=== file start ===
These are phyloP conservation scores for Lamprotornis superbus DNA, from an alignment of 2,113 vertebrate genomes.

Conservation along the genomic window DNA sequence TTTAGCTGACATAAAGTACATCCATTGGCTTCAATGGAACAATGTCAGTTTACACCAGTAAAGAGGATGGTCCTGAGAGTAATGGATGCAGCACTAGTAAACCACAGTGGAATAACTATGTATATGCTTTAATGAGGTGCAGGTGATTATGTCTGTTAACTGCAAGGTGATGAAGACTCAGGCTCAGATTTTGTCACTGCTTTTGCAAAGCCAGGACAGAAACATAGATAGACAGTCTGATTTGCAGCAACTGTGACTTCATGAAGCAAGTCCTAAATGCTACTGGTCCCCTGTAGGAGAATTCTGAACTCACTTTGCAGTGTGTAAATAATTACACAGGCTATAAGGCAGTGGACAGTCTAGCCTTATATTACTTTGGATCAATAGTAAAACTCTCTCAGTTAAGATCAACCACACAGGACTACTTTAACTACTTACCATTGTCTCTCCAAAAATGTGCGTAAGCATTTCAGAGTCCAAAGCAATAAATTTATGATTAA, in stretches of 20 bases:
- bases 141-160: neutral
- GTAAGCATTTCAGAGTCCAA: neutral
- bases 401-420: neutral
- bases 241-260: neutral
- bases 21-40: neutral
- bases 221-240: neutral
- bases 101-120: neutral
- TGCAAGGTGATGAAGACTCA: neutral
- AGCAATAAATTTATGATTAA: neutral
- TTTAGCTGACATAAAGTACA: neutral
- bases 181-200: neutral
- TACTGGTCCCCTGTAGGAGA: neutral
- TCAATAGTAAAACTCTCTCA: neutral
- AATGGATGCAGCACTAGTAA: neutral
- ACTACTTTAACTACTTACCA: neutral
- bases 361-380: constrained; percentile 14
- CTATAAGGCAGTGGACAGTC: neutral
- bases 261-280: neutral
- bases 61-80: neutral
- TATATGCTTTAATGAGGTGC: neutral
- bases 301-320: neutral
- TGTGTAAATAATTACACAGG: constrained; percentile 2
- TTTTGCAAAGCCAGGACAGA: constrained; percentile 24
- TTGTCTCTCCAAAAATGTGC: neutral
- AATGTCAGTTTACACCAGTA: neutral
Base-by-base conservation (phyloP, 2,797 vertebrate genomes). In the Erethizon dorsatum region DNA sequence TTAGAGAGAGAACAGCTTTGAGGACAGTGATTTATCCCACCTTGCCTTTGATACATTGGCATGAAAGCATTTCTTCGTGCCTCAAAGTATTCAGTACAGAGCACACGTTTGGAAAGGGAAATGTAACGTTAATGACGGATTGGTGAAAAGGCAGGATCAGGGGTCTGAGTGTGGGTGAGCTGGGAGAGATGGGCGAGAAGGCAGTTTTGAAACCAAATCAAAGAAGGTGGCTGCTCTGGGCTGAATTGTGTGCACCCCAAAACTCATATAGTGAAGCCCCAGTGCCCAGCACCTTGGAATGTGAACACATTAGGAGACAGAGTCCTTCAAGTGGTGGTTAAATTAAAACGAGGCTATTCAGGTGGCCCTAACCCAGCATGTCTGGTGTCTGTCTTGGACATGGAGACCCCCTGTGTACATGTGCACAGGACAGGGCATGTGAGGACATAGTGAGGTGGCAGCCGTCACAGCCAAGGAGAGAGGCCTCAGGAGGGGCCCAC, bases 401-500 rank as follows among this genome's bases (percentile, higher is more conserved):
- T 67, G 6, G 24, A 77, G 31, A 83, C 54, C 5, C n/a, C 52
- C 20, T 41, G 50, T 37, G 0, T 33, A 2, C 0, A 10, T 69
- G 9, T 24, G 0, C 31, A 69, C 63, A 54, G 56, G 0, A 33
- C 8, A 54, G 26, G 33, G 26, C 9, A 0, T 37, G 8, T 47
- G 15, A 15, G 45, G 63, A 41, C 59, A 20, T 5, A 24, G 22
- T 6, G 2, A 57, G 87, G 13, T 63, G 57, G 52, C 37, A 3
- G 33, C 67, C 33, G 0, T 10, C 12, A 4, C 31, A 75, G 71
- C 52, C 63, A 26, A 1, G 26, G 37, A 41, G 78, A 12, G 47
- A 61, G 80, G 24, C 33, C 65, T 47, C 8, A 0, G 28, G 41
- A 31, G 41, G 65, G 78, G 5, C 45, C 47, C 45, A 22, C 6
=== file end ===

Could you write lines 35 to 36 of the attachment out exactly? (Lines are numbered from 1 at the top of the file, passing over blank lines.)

- G 33, C 67, C 33, G 0, T 10, C 12, A 4, C 31, A 75, G 71
- C 52, C 63, A 26, A 1, G 26, G 37, A 41, G 78, A 12, G 47